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 1 
 on: Today at 12:54:48 am 
Started by Mike Sokol - Last post by John Roberts {JR}
Been there done that... the UL standard for the cheap 3 light outlet testers was a few hundreds of dollars... (I don't recall the exact amount because I'm trying to forget it) and you can't quote from or share copies of it.

JR

PS: Not to mention that my tester covers things that the standard does not describe, so that would cost me even more money to get them to add new stuff to their standard. ::)

 2 
 on: Today at 12:39:36 am 
Started by Frank Koenig - Last post by Jonathan Johnson
The typical way to prevent fouling of the cable on the drum is with a tensioner that amounts to a plate that applies pressure directly against the rope already on the drum. That also prevents the drum from freewheeling.

To ensure that the rope is neatly laid on the drum, a device called a level wind is used. This is a guide that rides on a double-counter-helix screw that is mechanically linked to the drum; as the drum turns, the guide moves back and forth, neatly laying the rope on the drum.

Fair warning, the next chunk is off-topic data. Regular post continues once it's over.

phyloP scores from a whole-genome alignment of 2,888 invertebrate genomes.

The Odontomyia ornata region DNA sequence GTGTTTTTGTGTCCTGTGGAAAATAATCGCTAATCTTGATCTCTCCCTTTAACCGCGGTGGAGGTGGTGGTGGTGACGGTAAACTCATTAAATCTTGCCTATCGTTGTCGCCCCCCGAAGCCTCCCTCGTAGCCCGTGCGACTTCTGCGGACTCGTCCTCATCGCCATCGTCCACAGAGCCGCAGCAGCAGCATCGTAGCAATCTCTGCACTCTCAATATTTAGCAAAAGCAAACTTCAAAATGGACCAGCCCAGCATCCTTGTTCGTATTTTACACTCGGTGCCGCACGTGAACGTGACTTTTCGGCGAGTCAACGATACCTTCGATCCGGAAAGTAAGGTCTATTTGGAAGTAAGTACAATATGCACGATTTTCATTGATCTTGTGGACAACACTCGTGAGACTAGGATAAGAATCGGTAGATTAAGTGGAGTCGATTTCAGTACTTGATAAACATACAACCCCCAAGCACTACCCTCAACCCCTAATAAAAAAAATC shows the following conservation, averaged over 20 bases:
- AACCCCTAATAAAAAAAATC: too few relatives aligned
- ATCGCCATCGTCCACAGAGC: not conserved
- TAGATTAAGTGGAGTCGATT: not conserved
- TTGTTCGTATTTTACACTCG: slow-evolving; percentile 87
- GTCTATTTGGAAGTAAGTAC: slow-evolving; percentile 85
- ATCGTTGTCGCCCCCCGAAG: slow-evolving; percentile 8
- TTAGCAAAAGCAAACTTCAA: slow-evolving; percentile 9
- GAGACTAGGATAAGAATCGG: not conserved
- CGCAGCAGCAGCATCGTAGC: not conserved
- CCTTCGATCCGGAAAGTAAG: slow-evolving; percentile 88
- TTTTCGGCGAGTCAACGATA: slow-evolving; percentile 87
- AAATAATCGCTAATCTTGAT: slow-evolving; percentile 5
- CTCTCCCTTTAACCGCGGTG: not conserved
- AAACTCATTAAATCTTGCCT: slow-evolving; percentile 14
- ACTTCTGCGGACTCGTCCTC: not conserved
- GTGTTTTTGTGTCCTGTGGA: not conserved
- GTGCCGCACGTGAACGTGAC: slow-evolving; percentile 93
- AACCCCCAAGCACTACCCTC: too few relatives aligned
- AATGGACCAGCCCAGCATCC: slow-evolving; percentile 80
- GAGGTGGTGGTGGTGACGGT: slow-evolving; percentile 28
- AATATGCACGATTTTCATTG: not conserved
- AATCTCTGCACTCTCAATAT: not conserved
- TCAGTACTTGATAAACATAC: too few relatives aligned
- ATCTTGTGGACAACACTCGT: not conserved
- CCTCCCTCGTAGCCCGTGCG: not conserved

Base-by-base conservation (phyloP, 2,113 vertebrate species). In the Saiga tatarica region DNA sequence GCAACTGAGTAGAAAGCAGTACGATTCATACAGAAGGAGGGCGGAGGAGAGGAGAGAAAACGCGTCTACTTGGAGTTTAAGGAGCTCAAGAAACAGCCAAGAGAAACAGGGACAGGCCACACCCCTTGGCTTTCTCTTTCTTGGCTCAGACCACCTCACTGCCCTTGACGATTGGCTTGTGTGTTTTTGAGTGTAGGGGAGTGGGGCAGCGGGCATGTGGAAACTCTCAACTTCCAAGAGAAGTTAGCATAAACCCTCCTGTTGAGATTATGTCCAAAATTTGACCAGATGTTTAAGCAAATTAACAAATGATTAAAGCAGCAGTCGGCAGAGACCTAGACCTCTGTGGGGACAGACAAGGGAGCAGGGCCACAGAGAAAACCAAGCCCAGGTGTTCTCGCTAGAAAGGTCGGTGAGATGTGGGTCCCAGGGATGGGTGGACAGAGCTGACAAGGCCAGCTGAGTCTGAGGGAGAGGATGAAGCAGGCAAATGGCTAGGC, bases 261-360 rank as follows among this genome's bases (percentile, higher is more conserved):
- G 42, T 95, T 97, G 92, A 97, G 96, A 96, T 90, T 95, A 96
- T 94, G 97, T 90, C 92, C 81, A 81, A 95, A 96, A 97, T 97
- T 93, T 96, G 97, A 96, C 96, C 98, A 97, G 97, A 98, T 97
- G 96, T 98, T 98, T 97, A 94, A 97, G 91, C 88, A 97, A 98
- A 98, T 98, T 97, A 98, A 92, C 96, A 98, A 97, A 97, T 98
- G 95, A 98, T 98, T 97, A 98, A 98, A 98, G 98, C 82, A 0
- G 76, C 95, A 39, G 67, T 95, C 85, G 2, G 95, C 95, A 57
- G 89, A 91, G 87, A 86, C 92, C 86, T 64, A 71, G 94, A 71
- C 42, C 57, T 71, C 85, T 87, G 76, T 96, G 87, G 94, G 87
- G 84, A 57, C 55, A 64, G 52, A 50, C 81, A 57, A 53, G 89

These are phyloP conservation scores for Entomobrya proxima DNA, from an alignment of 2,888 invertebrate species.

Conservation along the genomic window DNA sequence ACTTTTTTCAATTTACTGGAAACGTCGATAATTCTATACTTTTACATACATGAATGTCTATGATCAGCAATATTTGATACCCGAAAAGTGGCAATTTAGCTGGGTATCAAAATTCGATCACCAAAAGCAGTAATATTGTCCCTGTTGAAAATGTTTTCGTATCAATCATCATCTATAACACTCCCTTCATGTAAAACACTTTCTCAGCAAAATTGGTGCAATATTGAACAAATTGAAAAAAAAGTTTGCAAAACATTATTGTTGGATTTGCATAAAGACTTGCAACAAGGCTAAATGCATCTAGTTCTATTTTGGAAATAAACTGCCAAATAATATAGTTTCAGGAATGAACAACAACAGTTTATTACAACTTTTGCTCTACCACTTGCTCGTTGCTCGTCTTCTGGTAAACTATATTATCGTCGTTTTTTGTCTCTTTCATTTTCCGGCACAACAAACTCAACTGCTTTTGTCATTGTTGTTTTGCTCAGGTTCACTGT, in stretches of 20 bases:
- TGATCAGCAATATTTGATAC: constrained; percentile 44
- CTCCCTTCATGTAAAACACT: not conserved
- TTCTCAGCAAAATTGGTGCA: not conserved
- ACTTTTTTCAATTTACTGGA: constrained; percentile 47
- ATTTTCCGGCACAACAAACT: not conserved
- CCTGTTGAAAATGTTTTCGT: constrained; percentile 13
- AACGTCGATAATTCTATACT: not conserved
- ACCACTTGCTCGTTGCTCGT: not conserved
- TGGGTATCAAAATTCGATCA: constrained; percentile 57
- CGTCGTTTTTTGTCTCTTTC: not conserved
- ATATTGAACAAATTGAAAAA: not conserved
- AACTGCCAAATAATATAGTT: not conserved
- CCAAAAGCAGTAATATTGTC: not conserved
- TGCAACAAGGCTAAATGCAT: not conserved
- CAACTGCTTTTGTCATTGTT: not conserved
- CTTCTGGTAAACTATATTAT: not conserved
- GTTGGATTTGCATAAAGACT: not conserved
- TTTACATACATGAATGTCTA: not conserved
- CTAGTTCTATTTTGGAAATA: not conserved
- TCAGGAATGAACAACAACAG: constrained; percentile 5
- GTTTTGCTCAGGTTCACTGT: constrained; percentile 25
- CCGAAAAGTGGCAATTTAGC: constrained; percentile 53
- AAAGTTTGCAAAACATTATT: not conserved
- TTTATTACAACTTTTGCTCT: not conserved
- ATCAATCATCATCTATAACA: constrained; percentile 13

I've never seen a level wind on small hand winches (but high-end fishing reels have them!). My "come-along" has a spring steel tensioner to resist fouling, but it isn't a perfect solution.

(Maybe you know all that, but I didn't see it in the discussion.)

 3 
 on: Yesterday at 11:43:01 pm 
Started by Alex Knowles - Last post by Greg_Cameron
My biggest concern beyond amp, deployment, ROI, etc. is the rigging. I'm leery of a no-name budget Chinese system that will be hanging in the air. Who knows what the quality of the steel is and how well it's engineered. At least with any known brand, even lower end stuff, you can be fairly certain the rigging hardware is safe to fly over humans before a know brand puts their name on the product. This kind of thing scares the crap out of me.


Greg

 4 
 on: Yesterday at 10:53:54 pm 
Started by Richard Penrose - Last post by Bradford "BJ" James
I was hoping to do a comparo between the DSR and DZR, but I ended up selling all of them before I had time to do that.

 5 
 on: Yesterday at 10:30:09 pm 
Started by Richard Penrose - Last post by Luis_Marquez

Thanks for the info but it makes more sense to compare the DZR to the DSR, because the DXR are in a lower league.
I would also be curious on a comparison between DZRs and JBL SRXs.
[/quote]
+1

 6 
 on: Yesterday at 10:22:04 pm